checkrates(result.multi)->bgmycrates
plot(bgmycrates)
The plot function is pretty basic and not very complicated, so I'm sure any R whiz out there will be able to whip up a better looking figure using the table from the checkrates function.
I should be clear that if the rate ratio is very low, this does not bode well for the analysis, but if the rate ratio is high, that is not a guarantee that the analysis is reliable. Casting a critical eye on the results and making sure they make sense is always a good idea.
At the request of several users, I have also added a function to output a single point estimate of species limits. This function is "bgmyc.point" and requires output from spec.probmat and that the user specify a conspecificity probability threshold above which individuals will be considered conspecific. The output is an R list in which each element is a "species" consisting of a vector of sample names from the input trees. Threshold selection should be based on what you want to use the point estimate for. A value of 0.05 means a lumping approach. A value of 0.5 is like selecting the posterior mean of the analysis. 0.95 will heavily split samples.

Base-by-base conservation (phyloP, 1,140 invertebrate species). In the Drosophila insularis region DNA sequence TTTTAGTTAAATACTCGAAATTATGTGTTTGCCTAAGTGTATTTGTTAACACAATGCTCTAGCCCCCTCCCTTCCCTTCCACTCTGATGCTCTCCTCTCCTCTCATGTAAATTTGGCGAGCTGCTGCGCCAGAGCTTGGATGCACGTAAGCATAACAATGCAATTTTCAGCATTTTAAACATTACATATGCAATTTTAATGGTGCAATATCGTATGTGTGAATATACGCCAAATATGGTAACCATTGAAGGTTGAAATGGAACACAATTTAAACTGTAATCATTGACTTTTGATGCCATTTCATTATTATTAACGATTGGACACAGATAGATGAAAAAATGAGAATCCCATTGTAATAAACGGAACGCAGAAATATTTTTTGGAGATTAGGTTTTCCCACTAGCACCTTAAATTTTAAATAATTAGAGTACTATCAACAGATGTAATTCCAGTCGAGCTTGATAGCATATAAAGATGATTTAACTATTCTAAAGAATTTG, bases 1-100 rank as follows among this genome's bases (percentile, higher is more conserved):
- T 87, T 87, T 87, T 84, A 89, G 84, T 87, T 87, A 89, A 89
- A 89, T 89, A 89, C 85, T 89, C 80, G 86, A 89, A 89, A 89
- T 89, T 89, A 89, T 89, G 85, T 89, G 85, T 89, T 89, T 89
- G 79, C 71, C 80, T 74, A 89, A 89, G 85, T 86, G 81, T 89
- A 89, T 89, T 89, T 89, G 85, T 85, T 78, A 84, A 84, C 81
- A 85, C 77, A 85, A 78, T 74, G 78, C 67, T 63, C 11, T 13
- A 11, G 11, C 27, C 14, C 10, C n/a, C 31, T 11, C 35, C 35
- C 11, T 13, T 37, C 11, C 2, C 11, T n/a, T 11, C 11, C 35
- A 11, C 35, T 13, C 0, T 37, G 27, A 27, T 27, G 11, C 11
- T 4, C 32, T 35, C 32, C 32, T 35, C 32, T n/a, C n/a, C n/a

This is all I've got for now. Please let me know if you need assistance or have recommendations for how better to process and display the results. Thanks for using my package!
Noah Reid
INPUT PARAMETER LIST:
phylo = a single phylogenetic tree of class "phylo"
multiphylo = a list of phylogenetic trees of class "multiphylo"